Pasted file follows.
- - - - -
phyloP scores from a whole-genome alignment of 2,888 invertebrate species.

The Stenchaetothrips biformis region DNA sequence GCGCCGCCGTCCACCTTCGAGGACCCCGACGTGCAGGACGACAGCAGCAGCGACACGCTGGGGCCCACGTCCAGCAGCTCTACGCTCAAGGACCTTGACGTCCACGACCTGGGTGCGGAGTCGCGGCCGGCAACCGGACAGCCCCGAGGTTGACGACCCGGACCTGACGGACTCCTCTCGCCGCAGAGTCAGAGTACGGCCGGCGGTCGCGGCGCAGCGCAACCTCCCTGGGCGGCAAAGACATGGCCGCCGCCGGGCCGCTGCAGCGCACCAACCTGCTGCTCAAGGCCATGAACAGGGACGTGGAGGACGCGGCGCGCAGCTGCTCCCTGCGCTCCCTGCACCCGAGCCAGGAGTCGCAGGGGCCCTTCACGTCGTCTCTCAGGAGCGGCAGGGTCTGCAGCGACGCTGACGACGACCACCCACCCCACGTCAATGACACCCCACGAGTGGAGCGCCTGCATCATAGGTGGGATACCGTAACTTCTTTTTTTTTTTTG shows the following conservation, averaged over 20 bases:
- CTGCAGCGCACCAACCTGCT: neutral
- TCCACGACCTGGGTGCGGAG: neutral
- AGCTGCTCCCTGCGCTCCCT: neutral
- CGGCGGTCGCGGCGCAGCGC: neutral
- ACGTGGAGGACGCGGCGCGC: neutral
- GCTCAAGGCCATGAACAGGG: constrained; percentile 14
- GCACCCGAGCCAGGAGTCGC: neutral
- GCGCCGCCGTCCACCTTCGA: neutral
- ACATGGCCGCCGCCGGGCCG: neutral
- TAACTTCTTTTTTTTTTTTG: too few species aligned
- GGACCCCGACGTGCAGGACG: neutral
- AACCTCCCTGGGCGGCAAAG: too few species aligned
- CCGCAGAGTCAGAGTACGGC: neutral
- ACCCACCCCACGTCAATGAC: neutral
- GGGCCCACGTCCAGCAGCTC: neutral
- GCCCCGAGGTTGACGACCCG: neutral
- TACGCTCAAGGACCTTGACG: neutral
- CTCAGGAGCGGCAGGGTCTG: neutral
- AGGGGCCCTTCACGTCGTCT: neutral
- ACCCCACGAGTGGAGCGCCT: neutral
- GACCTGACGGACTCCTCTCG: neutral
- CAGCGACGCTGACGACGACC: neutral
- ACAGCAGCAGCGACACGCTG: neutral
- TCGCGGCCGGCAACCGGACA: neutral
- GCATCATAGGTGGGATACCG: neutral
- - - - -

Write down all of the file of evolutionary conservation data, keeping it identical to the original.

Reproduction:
phyloP scores from a whole-genome alignment of 2,888 invertebrate species.

The Stenchaetothrips biformis region DNA sequence GCGCCGCCGTCCACCTTCGAGGACCCCGACGTGCAGGACGACAGCAGCAGCGACACGCTGGGGCCCACGTCCAGCAGCTCTACGCTCAAGGACCTTGACGTCCACGACCTGGGTGCGGAGTCGCGGCCGGCAACCGGACAGCCCCGAGGTTGACGACCCGGACCTGACGGACTCCTCTCGCCGCAGAGTCAGAGTACGGCCGGCGGTCGCGGCGCAGCGCAACCTCCCTGGGCGGCAAAGACATGGCCGCCGCCGGGCCGCTGCAGCGCACCAACCTGCTGCTCAAGGCCATGAACAGGGACGTGGAGGACGCGGCGCGCAGCTGCTCCCTGCGCTCCCTGCACCCGAGCCAGGAGTCGCAGGGGCCCTTCACGTCGTCTCTCAGGAGCGGCAGGGTCTGCAGCGACGCTGACGACGACCACCCACCCCACGTCAATGACACCCCACGAGTGGAGCGCCTGCATCATAGGTGGGATACCGTAACTTCTTTTTTTTTTTTG shows the following conservation, averaged over 20 bases:
- CTGCAGCGCACCAACCTGCT: neutral
- TCCACGACCTGGGTGCGGAG: neutral
- AGCTGCTCCCTGCGCTCCCT: neutral
- CGGCGGTCGCGGCGCAGCGC: neutral
- ACGTGGAGGACGCGGCGCGC: neutral
- GCTCAAGGCCATGAACAGGG: constrained; percentile 14
- GCACCCGAGCCAGGAGTCGC: neutral
- GCGCCGCCGTCCACCTTCGA: neutral
- ACATGGCCGCCGCCGGGCCG: neutral
- TAACTTCTTTTTTTTTTTTG: too few species aligned
- GGACCCCGACGTGCAGGACG: neutral
- AACCTCCCTGGGCGGCAAAG: too few species aligned
- CCGCAGAGTCAGAGTACGGC: neutral
- ACCCACCCCACGTCAATGAC: neutral
- GGGCCCACGTCCAGCAGCTC: neutral
- GCCCCGAGGTTGACGACCCG: neutral
- TACGCTCAAGGACCTTGACG: neutral
- CTCAGGAGCGGCAGGGTCTG: neutral
- AGGGGCCCTTCACGTCGTCT: neutral
- ACCCCACGAGTGGAGCGCCT: neutral
- GACCTGACGGACTCCTCTCG: neutral
- CAGCGACGCTGACGACGACC: neutral
- ACAGCAGCAGCGACACGCTG: neutral
- TCGCGGCCGGCAACCGGACA: neutral
- GCATCATAGGTGGGATACCG: neutral